Beauty brands zero in on laundry care


Beauty is in the eye of the beholder. Now, it’s also in your laundry basket.

Recently, beauty brands have expanded the notion of beautification to include launching laundry detergent, with brands like Dr. Barbara Sturm, DedCool and Bath & Body Works as the most recent entrants. Since 2020, the beauty industry has increasingly looked to various parts of the domestic sphere — from candles and humidifiers to shower heads and cleaning products — as an opportunity to leverage their premium branding on an age-old category in need of a revamp. And in the wake of the recall from The Laundress, which is currently undergoing a relaunch, a vacuum was left for others to become “the nice detergent” in both form and function.  According to Expert Market Research firm, the North America laundry detergents market attained a value of nearly $12 billion in 2021 and is expected to grow 8% in 2024 compared to 2020, aided by the rising demand for laundry detergents.

“Laundry detergents are always concerning due to the number of chemicals which can be involved,” said Dr. Barbara Sturm, who launched her own detergent on May 11 for $55. The luxury brand is built around the concept of anti-inflammation, both externally with its topical products and internally with its teas and supplements. And although Dr. Sturm does not refer to her eponymous brand as “clean,” its principles are aligned with the idea of using safer ingredients and eliminating artificial fragrance, color, microplastics and aggressive preservatives from formulas.

“The average washing detergent contains dyes, fragrances and bacteria-killing chemicals that can be very harsh on the skin, causing anything from mild allergic reactions to contact dermatitis, depending on the skin’s sensitivity,” she said. “Our customers are always looking for new ways to live healthier and enhance their well-being, whether that’s through their skin-care routine, diet or lifestyle.”

In addition, there’s a subset of consumers looking for nicer laundry options, namely when it comes to scent. Traditional laundry detergents evoke the idea of freshness and cleanliness through scents like fresh linen, citruses or vaguely floral concoctions. But in the beauty world, brands with popular or quality fragrance portfolios can speak to a more sophisticated customer. Maison Francis Kurkdjian launched its own set of $45 detergents, one for dark colors and one for light colors, at the beginning of the year. That was followed by a limited-edition partnership between unisex perfume brand DedCool and prestige hair-care brand Ouai, centered on a detergent using the latter’s popular Melrose Place scent. And Bath & Body Works will debut its own line this fall.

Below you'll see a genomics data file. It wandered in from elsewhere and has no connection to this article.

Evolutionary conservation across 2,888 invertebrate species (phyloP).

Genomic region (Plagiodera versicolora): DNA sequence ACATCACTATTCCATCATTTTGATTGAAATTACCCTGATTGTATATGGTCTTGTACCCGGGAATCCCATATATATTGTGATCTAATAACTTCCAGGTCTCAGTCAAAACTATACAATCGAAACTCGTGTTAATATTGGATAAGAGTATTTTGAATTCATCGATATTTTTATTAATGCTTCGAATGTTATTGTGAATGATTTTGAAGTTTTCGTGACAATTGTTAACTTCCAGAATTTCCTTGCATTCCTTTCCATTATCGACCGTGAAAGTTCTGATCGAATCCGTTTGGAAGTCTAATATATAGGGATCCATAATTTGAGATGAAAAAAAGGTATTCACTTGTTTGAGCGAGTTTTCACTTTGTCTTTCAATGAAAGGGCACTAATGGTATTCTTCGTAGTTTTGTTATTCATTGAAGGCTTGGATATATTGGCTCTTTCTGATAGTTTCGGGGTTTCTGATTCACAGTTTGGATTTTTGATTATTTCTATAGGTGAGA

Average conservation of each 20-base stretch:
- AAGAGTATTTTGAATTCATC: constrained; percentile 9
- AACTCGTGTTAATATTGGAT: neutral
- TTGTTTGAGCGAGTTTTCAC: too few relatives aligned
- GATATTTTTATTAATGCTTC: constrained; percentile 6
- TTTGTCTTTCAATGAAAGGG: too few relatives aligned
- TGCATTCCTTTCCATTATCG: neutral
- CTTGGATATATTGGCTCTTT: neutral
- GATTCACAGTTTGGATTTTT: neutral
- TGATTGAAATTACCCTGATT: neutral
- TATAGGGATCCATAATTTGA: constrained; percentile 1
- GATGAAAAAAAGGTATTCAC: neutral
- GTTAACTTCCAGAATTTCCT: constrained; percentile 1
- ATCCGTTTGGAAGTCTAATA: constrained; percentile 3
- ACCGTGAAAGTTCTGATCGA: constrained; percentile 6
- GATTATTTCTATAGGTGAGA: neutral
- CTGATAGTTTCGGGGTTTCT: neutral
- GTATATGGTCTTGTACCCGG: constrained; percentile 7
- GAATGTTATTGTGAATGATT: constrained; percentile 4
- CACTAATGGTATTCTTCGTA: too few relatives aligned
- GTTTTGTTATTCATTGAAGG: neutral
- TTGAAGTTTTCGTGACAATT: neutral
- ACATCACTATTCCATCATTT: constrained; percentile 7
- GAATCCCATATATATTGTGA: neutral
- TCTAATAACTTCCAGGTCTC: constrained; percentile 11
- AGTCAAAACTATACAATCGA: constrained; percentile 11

“The goal and the objective of DedCool is to create new experiences within the world of scent,” said Carina Chaz, founder of DedCool. “Many fragrance brands create home products, and we wanted our own approach. … We want to show up for every kind of consumer. If it’s someone who doesn’t want to wear personal fragrance, they can utilize the laundry detergent.”

DedCool first expanded to laundry care in March 2020, though Chaz was unaware of just how popular detergent and household cleaning supplies would become as a result of the Covid-19 lockdown period. Later, DedCool reformulated and repackaged its detergent before relaunching it in the summer of 2021.

Ouai has been praised for its scents, despite originating in the hair-care category. The P&G-owned Ouai has previously launched its own candles and personal fragrances using its signature scents like North Bondi and Melrose Place. The partnership with DedCool involved sending the Melrose Place pure fragrance to DedCool, which then added it to its laundry detergent base. Ouai purchased an undisclosed number of units from DedCool for it to sell on, purchasing the units at cost. There was no other financial exchange between the two companies, said Chaz. The detergent cost $35.

As part of the launch promotion, DedCool had a pink pop-up truck located at Melrose Place and Abbot Kinney Blvd. in Venice, Calif., where it handed out flowers and detergent samples to people passing by. DedCool distributed over 1,000 samples. Although Chaz declined to share how many limited edition units were created, she said all units were sold out on DedCool’s DTC e-commerce site within three days and on within 10 days.

“We want to continue working with like-minded brands to elevate and tell our story, and allow these bigger brands to test into [new] products,” said Chaz.

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